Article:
Personal tools
 
Views

Debate: Lobbying

From Debatepedia

(Difference between revisions)
Jump to: navigation, search
Revision as of 16:58, 20 January 2010 (edit)
Brooks Lindsay (Talk | contribs)
(Pro)
← Previous diff
Revision as of 19:42, 20 January 2010 (edit)
Lenkahabetinova (Talk | contribs)
(background section, ToC)
Next diff →
Line 8: Line 8:
|- |-
|bgcolor="#F7F7F7" colspan="2" style= "border:1px solid #BAC5FD"| |bgcolor="#F7F7F7" colspan="2" style= "border:1px solid #BAC5FD"|
 +===Background and context===
 +
 +
 +|}
 +
 +{| style="width:100%; height:100px" border="0" align="center"
 +|__TOC__
 +|}
 +
 +{|
 +|-
 +{|style="font-size:100%; padding:.4em;padding-top:0.5em;" cellpadding="5"
 +
 +|-
 +|colspan="2" width="45%" bgcolor="#F2F2F2" style="border:1px solid #BAC5FD;padding:.4em;padding-top:0.5em;"|
 +
=== Free speech: Is lobbying a natural extension of free speech? === === Free speech: Is lobbying a natural extension of free speech? ===
Line 111: Line 127:
|colspan="2" width="45%" bgcolor="#F2F2F2" style="border:1px solid #BAC5FD;padding:.4em;padding-top:0.5em;"| |colspan="2" width="45%" bgcolor="#F2F2F2" style="border:1px solid #BAC5FD;padding:.4em;padding-top:0.5em;"|
==See also== ==See also==
-==External links==+==External links and resources==
|} |}

Revision as of 19:42, 20 January 2010

Is lobbying a legitimate practice? What are the pros and cons?

Background and context

Contents

Free speech: Is lobbying a natural extension of free speech?

Pro

  • Lobbying is an expression of freedom of speech. The First Amendment of the United States Constitution, for example, states: "Congress shall make no law respecting an establishment of religion, or prohibiting the free exercise thereof; or abridging the freedom of speech, or of the press; or the right of the people peaceably to assemble, and to petition the government for a redress of grievances." Lobbying is a natural expression of these rights, giving voice to the opinions and desires of organized groups such as businesses, advocacy groups, and unions.
  • Lobbying is routed in historic democratic principles. Tom Korologos. "In Defense of Lobbyists." Wall Street Journal. May 30, 2008: "The concept of entitling citizens to petition their government did not originate with the authors of the Constitution. It was the product of centuries of Western political thought. [...] The Athenians of the 6th century B.C. instituted the right of an aggrieved party to have a case pleaded before the state by a third party. The Magna Carta included the right of the country's nobility to petition the throne. Christopher Columbus lobbied Isabella for the appropriations (probably the first U.S.-related earmark) for the boats to undertake his historic voyage."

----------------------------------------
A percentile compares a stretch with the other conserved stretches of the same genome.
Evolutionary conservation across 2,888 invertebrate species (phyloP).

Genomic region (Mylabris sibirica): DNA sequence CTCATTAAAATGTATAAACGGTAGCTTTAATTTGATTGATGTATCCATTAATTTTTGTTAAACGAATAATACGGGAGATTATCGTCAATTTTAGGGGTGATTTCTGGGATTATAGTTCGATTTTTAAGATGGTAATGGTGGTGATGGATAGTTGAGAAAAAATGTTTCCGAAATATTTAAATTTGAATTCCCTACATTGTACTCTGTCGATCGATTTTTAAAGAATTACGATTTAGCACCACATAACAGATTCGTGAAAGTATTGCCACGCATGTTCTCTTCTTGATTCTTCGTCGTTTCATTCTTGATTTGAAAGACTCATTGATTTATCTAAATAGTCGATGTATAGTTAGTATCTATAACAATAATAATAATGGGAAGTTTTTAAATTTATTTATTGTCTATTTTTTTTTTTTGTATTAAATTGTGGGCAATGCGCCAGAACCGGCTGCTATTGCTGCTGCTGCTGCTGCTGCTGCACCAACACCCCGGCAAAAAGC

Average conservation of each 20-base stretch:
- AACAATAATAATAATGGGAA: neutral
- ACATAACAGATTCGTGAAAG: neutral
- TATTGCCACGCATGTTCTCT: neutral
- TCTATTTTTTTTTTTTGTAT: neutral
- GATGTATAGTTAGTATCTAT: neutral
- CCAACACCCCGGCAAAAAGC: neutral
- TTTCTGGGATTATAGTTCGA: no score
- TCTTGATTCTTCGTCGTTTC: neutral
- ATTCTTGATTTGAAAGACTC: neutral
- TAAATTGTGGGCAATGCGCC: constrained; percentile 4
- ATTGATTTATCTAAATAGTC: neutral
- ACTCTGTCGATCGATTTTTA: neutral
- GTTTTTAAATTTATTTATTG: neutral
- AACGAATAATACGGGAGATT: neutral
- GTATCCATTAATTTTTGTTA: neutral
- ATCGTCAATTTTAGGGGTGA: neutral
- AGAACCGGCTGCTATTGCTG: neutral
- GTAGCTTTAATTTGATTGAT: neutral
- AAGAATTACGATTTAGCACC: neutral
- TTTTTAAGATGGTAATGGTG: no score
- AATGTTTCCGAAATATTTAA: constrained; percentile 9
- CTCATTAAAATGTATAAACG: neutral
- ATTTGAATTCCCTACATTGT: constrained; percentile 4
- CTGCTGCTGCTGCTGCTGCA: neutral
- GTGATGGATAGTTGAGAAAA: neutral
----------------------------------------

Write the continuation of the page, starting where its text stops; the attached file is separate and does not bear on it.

Con

Click on the pencil icon and research and write arguments here





Corporate lobbying: Is corporate lobbying defensible?

Pro

  • Why should corporate lobbying be bad and other forms good. Tom Korologos. "In Defense of Lobbyists." Wall Street Journal. May 30, 2008: "why do the pundits, political operatives and segments of the media look with suspicion on advocacy? Isn't everyone entitled to have his or her voice heard? Why should lobbying by Boeing or the American Petroleum Institute be bad and lobbying by the Friends of the Earth or the National Education Association pristine? Or lobbying by the National Association of Manufacturers or Chamber of Commerce unsavory, but lobbying by the Laborers International Union and AFL-CIO virtuous?"


Con

Click on the pencil icon and research and write arguments here





Corruption: Is corruption not unique to lobbying?

Pro

  • Corruption exists equally in lobbying as other professions. Tom Korologos. "In Defense of Lobbyists." Wall Street Journal. May 30, 2008: "'Jack Abramoff! Jack Abramoff!' is now the catch-phrase invoked by our friendly 'reformers.' No one will defend Abramoff's gross transgressions, but we need a new yardstick. Should we now start listing members of Congress who have abused their authority in the last decade alone? Or compile a similar list of judges, bankers, mortgage brokers, cops and rapacious corporate executives? The central point is that there are no more (nor fewer) lobbyists who have 'crossed the line' than from any other walk of life."


Con

Click on the pencil icon and research and write arguments here





Write Subquestion here...

Pro

  • Almost every single sector is represented by lobbyists. Tom Korologos. "In defense of lobbyists." Wall Street Journal. May 30, 2008: "There are now more than 35,000 registered lobbyists in Washington. We are represented from the cradle to the grave. There is a pediatric doctor lobby and a casket manufacturers' lobby. A to Z? Just look and you will find an asphalt lobby and a zipper lobby. Soup to nuts? Campbell's and Planters are here for the looking. I can't think of a single sector of the American economy that directly or indirectly doesn't have some sort of Washington representation. And that's good for the Republic."


Con

Pro/con sources:

Pro

Con

See also

External links and resources

Problem with the site? 

Tweet a bug on bugtwits
.